I’ve always considered Middle Earth a fairly low-magic setting. On the other hand, we do see or hear about a number of magic items; I’m trying to figure out how many are discussed in the books.
Off the top of my head, there are …
[li]The twenty rings, minus however many were eaten by dragons[/li][li]The lesser rings forged by Saruman[/li][li]The seven palintiri, minus any that were destroyed[/li][li]Anduril, Glamdring, Narsil, Sting, and a few other swords, I think.[/li][li]The troll’s talking purse in The Hobbit[/li][li]The staves of the various Istari (or was this more symbolic?)[/li][/ul]
I’m sure there are some I’m forgetting. I’m assuming that Frodo’s mithril armor isn’t magical, per se, just incredibly well-made. I’m on the fence about whether various Elven items were magical. So, any additions to the list?
Well, there’s the mirror of Galadriel. You might want to think about asking Sam Gamgee if he considers it a magical item.
Speaking of items from the Golden Wood, there seem to be some quasi-magical properties to the elven cloaks, as well as to the rope that untied itself from the tree stump when Sam yanked on it after the descent from the Emyn Muil. And lembas-bread doesn’t strike me as ordinary cram, if a single cake can keep a strong man healthy through an entire day’s vigorous activity, especially if it is the only food consumed.
Merry’s sword, that was able to pierce the spell binding the Morgul-King’s sinew to his mighty will for a couple of thousand years.
The mallorn-nut, that grew into a respectable replacement for the Party Tree over the course of a single winter and spring. And the rest of the soil in Sam’s little wooden box seemed a bit more potent than Miracle-Gro[sup]TM[/sup].
The magical-ness of some of these items seems rather marginal to me. Elven rope, the Numenorean daggers the hobbits get from the barrow, etc., are examples of superlative craftsmanship, and not properly magical. But the line between craft and magic in Middle Earth isn’t clear at all. The Great Rings are mostly the result of the craftsmanship of Celebrimbor, after all, and yet are clearly depicted as magical. However, I suspect that the Noldor did not view any of their baubles, up to and including the Silmarils, as magical.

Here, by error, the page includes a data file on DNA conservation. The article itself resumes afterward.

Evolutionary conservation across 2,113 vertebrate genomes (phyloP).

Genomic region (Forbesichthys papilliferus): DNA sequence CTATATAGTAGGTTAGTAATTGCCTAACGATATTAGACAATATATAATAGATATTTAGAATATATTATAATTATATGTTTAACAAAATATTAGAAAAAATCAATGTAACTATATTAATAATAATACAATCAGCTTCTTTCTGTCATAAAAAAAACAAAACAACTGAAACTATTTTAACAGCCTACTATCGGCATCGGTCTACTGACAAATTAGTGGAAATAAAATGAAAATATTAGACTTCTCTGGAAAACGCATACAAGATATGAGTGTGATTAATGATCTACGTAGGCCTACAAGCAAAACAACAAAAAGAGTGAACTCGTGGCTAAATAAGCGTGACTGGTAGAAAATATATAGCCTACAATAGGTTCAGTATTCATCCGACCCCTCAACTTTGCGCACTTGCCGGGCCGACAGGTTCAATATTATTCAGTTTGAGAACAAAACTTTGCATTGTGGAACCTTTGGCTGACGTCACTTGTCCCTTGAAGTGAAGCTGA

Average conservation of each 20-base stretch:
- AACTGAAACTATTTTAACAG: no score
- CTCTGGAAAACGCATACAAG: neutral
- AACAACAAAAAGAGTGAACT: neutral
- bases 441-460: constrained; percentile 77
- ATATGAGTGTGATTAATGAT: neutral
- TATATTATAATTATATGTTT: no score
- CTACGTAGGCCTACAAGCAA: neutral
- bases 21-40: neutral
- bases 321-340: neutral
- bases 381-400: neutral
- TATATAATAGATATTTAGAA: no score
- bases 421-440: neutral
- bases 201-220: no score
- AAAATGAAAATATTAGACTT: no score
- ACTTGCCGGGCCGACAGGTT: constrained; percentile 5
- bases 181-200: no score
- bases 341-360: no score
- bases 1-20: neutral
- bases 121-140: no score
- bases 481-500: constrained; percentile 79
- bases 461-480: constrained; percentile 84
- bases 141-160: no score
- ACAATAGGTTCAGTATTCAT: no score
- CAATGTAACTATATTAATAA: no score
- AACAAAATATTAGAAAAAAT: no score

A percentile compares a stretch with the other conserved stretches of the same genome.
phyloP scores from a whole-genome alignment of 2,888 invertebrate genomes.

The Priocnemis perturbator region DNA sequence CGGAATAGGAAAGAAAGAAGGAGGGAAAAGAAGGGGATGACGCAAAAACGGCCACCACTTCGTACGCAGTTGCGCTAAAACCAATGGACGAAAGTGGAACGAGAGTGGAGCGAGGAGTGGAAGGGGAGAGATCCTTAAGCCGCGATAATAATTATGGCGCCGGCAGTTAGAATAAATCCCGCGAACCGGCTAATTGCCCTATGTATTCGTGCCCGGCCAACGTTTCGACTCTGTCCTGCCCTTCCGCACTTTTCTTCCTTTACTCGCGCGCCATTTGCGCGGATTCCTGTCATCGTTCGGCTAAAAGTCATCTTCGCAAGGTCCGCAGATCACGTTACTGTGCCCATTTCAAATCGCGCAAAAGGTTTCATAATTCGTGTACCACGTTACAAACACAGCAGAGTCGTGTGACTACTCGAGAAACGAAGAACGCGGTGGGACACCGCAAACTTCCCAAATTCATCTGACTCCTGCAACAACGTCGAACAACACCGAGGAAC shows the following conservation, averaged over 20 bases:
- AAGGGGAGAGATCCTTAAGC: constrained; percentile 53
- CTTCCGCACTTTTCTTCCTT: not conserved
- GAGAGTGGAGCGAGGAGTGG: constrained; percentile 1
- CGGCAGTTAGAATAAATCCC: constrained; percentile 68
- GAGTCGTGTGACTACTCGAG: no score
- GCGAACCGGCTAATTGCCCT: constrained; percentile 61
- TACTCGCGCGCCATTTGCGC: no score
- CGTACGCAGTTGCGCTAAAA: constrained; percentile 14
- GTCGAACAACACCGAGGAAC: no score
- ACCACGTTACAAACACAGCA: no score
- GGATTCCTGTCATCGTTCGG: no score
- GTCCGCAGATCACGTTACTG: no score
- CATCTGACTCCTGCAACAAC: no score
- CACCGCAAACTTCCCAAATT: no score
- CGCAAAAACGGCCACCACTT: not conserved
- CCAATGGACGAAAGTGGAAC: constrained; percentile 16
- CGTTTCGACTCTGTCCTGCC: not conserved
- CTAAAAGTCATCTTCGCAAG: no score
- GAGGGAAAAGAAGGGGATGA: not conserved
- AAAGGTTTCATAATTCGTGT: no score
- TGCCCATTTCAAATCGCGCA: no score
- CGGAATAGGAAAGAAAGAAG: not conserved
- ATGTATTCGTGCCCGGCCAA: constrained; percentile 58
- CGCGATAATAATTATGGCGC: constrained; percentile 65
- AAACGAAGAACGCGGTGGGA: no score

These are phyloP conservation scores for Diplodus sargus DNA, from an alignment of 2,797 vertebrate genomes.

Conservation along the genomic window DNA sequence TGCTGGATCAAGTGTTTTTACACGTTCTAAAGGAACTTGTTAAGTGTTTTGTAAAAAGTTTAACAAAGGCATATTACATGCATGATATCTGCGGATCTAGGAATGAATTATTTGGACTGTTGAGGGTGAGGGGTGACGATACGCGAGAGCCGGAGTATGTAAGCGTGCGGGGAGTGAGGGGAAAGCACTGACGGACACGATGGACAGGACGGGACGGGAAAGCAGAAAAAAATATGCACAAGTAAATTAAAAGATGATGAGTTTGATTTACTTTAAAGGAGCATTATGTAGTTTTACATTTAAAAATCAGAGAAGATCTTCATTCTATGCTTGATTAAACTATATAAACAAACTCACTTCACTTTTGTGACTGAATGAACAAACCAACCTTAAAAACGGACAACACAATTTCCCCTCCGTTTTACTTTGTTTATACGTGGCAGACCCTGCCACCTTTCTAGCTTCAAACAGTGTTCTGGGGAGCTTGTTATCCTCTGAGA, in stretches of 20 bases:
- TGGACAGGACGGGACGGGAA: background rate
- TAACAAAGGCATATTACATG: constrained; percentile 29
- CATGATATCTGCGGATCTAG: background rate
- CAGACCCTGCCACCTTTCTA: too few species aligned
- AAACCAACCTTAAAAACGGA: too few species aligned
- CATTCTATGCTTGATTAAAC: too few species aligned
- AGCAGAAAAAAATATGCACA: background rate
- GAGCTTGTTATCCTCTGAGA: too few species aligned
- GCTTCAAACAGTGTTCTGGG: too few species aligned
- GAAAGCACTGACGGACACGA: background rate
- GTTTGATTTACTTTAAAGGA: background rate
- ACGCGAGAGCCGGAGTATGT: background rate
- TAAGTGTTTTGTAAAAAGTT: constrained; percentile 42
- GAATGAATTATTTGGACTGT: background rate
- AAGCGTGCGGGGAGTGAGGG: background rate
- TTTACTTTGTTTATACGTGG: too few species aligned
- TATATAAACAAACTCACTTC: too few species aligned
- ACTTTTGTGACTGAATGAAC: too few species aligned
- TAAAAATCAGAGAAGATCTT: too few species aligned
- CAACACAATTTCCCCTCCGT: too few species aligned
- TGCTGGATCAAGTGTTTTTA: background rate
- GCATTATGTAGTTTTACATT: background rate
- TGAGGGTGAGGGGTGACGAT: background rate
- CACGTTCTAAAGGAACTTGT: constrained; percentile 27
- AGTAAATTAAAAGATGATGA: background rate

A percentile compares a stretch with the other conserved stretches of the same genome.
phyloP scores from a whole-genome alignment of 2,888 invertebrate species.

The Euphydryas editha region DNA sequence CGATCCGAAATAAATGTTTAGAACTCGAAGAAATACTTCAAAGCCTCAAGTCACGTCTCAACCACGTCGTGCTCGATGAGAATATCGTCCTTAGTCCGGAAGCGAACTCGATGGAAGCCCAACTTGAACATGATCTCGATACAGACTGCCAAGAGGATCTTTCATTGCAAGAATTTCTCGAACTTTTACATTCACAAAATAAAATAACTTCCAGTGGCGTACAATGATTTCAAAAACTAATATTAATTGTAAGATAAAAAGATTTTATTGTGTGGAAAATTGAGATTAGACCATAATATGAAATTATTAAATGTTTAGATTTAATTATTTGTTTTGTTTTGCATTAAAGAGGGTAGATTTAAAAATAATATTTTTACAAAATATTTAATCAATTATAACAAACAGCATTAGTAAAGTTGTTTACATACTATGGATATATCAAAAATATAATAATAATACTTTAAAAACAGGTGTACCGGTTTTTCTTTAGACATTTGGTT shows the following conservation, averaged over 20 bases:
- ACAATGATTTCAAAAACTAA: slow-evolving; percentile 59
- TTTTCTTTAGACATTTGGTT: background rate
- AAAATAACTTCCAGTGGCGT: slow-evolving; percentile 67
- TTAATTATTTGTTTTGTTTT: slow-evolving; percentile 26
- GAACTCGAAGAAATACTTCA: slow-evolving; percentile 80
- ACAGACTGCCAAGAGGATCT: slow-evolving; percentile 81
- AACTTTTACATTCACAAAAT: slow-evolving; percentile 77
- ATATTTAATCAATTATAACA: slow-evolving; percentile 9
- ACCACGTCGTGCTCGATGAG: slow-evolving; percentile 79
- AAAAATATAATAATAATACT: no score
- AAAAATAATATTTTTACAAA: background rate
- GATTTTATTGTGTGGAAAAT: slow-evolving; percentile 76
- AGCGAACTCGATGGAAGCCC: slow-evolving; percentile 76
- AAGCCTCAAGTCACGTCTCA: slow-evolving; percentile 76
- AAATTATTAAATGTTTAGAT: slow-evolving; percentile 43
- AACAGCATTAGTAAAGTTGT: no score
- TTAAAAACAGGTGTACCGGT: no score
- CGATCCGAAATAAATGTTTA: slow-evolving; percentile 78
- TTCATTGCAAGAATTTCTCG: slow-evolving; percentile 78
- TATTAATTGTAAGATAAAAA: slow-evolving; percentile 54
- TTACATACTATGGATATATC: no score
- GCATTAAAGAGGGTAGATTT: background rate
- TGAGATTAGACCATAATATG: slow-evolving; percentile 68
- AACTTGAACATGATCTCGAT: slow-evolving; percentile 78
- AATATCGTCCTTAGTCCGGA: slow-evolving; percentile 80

Well, JRRT himself said the daggers from Arnor were spelled weapons. He later regretted saying that, wishing to uncouple mortal men from the posession of elven magic (save for exceptional cases like Aragorn), which was really more of a manifestation of the creative power given to the Ainur, and to a lesser extent, the elves. This “magic” was the ability to create or change reality by an act of will, a la The Song of the Ainur, and the eventual realization of Arda by the actions of the Valar and Maiar. Acts of this “magic” by elvenkind could be seen in Finrod battling Sauron in song, and Luthien besting Sauron the same way, and throwing down his tower with her voice.
JRRT wished to emphasize that men’s gifts were more spiritual (no, really!) in nature, and less physically manifesting.
So in truth, some of the more notable creations of the Elves (Silmarils, Palantiri, the Rings) were indeed made via this creative power. The elves didn’t consider it magical, as it was quite ordinary to them. But no mortal craftsman could make rope that came when called, or a seeing-stone that could look back in both time and space (like the one on Elostirion).